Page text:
Fred Hampton was a 21-year old African-American activist and deputy chairman of the Illinois chapter of the Black Panther Party. In a short time he managed to broker a truce between Chicago’s most powerful street gangs. He worked closely with the BPP’s local People’s Clinic, taught political education classes every morning at 6am, and launched a project for community supervision of the police. Hampton was also instrumental in the BPP’s Free Breakfast Program.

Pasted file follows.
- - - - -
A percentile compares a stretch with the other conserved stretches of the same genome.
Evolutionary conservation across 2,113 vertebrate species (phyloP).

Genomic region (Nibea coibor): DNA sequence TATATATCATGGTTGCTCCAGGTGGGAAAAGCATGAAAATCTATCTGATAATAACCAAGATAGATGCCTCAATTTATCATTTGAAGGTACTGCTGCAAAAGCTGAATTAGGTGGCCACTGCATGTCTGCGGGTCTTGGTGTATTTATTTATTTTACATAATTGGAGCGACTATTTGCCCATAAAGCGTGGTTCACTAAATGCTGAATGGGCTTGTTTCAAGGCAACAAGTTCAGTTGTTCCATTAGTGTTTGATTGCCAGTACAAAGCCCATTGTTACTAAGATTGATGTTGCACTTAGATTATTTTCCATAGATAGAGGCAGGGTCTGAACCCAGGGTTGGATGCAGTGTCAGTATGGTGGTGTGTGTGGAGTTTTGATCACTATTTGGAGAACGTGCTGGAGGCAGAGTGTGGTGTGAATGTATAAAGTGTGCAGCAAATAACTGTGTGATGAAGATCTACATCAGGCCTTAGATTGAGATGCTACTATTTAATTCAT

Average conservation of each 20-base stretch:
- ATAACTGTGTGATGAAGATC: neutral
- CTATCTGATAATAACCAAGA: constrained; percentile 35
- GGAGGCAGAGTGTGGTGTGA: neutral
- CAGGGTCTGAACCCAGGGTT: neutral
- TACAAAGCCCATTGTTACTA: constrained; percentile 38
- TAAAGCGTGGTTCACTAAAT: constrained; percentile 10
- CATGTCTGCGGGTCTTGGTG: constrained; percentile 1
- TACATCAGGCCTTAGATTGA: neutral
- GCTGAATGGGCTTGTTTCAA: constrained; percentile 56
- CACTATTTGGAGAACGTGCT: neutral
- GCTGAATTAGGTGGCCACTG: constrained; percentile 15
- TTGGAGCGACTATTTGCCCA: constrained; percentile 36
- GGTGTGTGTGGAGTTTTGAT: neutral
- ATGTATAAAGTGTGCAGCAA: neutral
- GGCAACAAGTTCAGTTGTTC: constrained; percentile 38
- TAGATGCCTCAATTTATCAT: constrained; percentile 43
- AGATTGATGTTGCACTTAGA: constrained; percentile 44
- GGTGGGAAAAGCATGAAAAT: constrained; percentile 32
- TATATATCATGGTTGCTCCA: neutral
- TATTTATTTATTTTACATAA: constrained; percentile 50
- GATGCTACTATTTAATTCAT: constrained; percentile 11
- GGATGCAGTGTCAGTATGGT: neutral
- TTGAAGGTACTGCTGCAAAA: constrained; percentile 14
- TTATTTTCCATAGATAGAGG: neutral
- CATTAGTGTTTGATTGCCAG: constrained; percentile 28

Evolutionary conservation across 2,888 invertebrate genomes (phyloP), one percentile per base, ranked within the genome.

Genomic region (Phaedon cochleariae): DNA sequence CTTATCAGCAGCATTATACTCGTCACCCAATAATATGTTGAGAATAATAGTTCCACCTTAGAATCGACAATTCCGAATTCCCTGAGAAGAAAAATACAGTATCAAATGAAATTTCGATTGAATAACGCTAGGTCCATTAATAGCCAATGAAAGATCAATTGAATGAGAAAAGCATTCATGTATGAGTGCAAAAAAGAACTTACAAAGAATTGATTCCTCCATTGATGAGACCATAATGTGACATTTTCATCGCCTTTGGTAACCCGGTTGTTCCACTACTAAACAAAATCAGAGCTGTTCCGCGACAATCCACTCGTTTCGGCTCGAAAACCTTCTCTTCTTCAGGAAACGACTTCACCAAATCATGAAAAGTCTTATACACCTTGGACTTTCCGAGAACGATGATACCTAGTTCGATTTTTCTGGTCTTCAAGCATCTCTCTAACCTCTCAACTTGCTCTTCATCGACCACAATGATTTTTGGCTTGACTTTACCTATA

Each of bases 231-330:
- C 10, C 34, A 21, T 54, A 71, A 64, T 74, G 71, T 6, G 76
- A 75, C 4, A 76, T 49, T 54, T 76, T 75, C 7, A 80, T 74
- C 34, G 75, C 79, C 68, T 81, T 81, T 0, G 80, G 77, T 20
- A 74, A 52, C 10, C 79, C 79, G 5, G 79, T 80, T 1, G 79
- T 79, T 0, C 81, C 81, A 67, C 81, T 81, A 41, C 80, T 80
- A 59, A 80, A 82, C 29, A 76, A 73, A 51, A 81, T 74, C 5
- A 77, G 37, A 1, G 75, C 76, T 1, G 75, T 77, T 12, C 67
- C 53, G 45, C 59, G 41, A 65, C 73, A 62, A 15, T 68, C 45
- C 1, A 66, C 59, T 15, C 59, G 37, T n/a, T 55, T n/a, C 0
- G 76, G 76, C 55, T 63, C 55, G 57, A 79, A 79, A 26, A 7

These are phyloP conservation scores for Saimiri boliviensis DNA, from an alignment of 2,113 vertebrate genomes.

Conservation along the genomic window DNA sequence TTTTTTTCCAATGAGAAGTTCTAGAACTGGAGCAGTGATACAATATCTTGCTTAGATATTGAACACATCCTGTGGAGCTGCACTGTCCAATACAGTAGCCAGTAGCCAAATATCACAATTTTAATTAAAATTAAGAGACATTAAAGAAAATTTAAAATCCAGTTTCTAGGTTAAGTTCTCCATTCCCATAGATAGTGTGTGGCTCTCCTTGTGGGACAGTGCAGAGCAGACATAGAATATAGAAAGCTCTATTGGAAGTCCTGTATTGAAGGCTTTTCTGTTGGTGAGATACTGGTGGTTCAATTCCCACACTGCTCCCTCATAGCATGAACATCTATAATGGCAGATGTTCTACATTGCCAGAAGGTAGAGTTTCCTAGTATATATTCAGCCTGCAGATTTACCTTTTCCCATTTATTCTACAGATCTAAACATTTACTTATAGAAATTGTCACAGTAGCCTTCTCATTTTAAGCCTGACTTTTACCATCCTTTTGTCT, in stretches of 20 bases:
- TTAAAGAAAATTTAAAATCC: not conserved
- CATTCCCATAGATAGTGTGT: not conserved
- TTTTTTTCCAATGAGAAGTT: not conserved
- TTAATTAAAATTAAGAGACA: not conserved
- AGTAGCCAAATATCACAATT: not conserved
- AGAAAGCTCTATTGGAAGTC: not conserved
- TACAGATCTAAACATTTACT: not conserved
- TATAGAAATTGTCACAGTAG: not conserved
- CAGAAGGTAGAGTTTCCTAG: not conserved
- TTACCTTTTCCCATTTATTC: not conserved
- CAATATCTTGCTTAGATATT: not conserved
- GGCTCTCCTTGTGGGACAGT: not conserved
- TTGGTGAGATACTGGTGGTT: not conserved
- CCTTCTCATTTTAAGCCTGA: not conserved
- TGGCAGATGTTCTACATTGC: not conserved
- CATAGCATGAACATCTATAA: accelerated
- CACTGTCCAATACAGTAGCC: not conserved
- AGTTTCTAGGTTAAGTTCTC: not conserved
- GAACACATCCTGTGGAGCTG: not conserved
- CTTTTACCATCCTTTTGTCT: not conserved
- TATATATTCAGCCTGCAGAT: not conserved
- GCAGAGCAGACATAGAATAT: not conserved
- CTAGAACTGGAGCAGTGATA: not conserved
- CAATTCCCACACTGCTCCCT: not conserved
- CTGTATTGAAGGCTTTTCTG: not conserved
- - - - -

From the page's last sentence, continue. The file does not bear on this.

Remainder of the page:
Hampton impressed many people whom he came in contact with. The FBI and the Chicago Police, however, were not some of those people.
On Dec. 4, 1969, at 4:45am a heavily armed police team stormed Fred Hampton’s apartment. All but one of the 99 shots that followed were fired by the police. Fred was hit and wounded in the shoulder. Fellow Black Panther Harold Bell later testified hearing the following exchange between Chicago police officers:
“That’s Fred Hampton.”
“Is he dead?… Bring him out.”
“He’s barely alive; he’ll make it.”
Two shots were heard, which it was later discovered were fired point blank into Hampton’s head. One officer then said:
“He’s good and dead now.”
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